Cathedral Metropolis will not transfer ahead on proposed tax vacation for hashish

Rich Eaton, owner of Cathedral City’s Vault Dispensary, argues that every resident and business has received or is entitled to some type of financial relief from COVID-19 – with the exception of the cannabis industry.

To help the industry cope with financial losses from the pandemic, Eaton recently proposed a six-month tax break from the city’s 10% tax on retail cannabis sales, which Cathedral City councilors discussed during a study session on Wednesday.

Council members largely disapproved of the proposal and chose not to move on to Eaton’s idea, citing concerns about whether the cannabis industry needed the tax break and how the tax break would affect the city’s finances.

Councilor Mark Carnevale asked the council to consider Eaton’s proposal during the August 21st city council meeting and expressed support for the proposal or a similar effort to support cannabis companies during Wednesday’s meeting.

Cannabis businesses became fully legal in California with the passing of Proposition 64, which went into effect in January 2018. For the first six months of 2021, the total taxes paid by the Cathedral City cannabis industry, including cultivation, manufacturing and distribution, were the highest ever. Retail was slightly more volatile than the industry as a whole, according to an employee report from the city, but retail paid higher taxes in June, July, August, October and December 2020 than in 2018 or 2019.

City manager Charlie McClendon estimated that a six-month tax break would cost the city $ 869,432 in lost tax revenue.

Eaton argued that the tax exemption would help post-pandemic cannabis companies and potentially increase sales taxes for the city by increasing cannabis sales. He referred to a “pilot” that Vault tried out in March 2020 when the pharmacy was paying taxes on behalf of customers and seeing a big surge in sales.

“All we ask is a tax break, like any citizen in Cathedral City, any business in Cathedral City, and any non-citizen in Cathedral City. We have been held back during this pandemic, we need help, ”Eaton said. a detective sergeant of a retired sheriff who worked for the San Diego County Sheriff’s Department.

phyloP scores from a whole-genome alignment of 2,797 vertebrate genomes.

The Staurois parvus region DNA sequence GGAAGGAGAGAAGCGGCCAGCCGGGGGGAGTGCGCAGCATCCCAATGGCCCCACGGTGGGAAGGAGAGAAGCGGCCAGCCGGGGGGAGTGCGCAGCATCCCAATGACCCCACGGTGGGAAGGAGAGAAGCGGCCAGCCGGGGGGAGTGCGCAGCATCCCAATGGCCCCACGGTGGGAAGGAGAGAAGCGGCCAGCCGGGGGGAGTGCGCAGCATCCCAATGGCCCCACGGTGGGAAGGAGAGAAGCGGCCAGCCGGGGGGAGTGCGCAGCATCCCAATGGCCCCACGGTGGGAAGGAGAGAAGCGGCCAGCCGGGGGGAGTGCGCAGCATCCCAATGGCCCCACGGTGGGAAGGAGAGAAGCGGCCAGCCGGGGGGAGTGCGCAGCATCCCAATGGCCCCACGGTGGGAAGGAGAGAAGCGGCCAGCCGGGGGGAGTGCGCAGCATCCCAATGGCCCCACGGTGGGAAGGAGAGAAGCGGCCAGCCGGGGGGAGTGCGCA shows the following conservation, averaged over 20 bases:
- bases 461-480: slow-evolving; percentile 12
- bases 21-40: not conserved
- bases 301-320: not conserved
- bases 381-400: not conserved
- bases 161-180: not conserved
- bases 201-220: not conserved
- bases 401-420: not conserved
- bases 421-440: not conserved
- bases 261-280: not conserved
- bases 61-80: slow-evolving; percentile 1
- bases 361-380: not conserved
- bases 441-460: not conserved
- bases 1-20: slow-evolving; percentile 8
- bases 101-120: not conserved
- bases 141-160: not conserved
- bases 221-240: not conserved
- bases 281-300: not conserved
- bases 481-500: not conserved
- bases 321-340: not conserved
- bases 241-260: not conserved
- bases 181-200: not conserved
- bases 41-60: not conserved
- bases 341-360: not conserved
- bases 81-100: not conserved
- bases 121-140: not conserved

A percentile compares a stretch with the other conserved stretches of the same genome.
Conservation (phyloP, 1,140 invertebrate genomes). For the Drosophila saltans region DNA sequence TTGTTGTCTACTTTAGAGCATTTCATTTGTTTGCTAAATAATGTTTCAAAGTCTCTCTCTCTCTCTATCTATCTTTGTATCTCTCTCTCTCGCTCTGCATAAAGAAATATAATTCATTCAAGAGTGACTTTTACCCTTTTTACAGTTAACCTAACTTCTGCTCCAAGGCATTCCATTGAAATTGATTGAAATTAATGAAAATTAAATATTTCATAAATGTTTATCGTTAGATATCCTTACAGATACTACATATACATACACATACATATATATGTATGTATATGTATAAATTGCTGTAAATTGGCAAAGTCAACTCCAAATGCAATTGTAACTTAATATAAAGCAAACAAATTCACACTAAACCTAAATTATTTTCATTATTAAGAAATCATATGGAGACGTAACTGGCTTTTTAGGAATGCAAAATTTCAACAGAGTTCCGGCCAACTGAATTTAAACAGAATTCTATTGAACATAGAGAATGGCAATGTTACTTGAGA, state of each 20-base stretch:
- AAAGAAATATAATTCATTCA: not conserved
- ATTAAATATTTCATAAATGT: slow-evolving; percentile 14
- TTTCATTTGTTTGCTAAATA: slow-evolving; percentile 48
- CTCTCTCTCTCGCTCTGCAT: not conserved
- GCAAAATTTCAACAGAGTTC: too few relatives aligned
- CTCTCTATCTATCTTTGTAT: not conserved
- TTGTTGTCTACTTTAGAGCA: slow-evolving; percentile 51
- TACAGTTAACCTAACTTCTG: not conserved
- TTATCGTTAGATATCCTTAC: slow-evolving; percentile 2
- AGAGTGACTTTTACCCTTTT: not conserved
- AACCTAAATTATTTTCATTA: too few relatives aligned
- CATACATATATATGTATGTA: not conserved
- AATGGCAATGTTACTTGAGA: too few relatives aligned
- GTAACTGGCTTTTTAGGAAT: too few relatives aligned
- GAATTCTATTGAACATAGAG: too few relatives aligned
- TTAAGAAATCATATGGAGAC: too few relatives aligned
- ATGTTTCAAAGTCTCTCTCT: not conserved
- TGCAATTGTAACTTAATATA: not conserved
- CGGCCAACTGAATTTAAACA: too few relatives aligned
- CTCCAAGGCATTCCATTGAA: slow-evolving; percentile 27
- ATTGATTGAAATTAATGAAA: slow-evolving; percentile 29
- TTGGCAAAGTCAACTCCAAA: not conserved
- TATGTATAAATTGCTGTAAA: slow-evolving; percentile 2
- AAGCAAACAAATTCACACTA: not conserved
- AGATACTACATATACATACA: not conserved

Two other cannabis retailers also called to the meeting to support the proposal.

Palm Springs, Palm Desert, and Desert Hot Springs also impose a 10% tax on gross sales from cannabis retailers. Coachella levies a 6% tax. The other valley towns do not currently allow cannabis deals.

“Cathedral City could be on the front lines in lowering the repressive tax that the ancestors of legal cannabis agreed to legalize. They probably would have given up their first child to have this legalized, so yes, they voted the repressive to “taxes, but it’s been four years now and it’s very depressing and the time is perfect to change it,” said Eaton.

In May, the city approved the proposed budget for the next two fiscal years, with a deficit of $ 3.7 million in 2021-22 and $ 5.1 million in 2022-23.

Citing these figures, Councilor Rita Lamb and Mayor Pro Tem Ernesto Gutierrez expressed concern about the potential loss of revenue from a cannabis tax vacation.

“Our main job is to provide public services and public safety to our residents, so I am very reluctant to compromise, especially given that we are already running a budget deficit for the years to come,” said Lamb.

“Overall, the cannabis industry has done very well in the past five or six months. So if no council member is aiming to point out what services are you ready to cut in our city? What positions are you ready for? … I’m not for it, “said Gutierrez.

Carnevale said he was supportive of cannabis companies and said if there was more support from other council members he would have proposed a compromise.

“It is our duty to be business friendly, whether it is a marijuana-cannabis business, a restaurant or a shoe store – we have to help where we can. Now we are talking about the budget, and yes, we have this budget and that will be affected if this continues. But did we worry about the budget when we passed the obligation to show vaccinations to go to restaurants? Do you know how many thousands of dollars in taxes we lose as a result? “asked Carnival.

Carnevale said many residents are now moving to other cities to eat out after Cathedral City followed Palm Springs asking for proof of vaccination for indoor restaurants and bars.

Eaton also argued that the tax break would reduce illegal cannabis purchases, saying younger consumers don’t want to pay the additional taxes on legal cannabis. In response, Carnevale requested that Cathedral City Police Chief George Crum speak at a future meeting on the police agency’s efforts to reduce illegal cannabis sales in the city.

Since the proposal was discussed during a study session, the item was only submitted for council discussion. The Council did not have the opportunity to adopt the proposal during Wednesday’s meeting, but it could have instructed staff to submit a formal agenda item with the proposal for consideration by the Council at a future meeting. Instead, they did not instruct staff to move the proposal forward.

Erin Rode covers the cities of Palm Springs, Cathedral City and Desert Hot Springs in the western Coachella Valley. You can reach them at erin.rode@desertsun.com.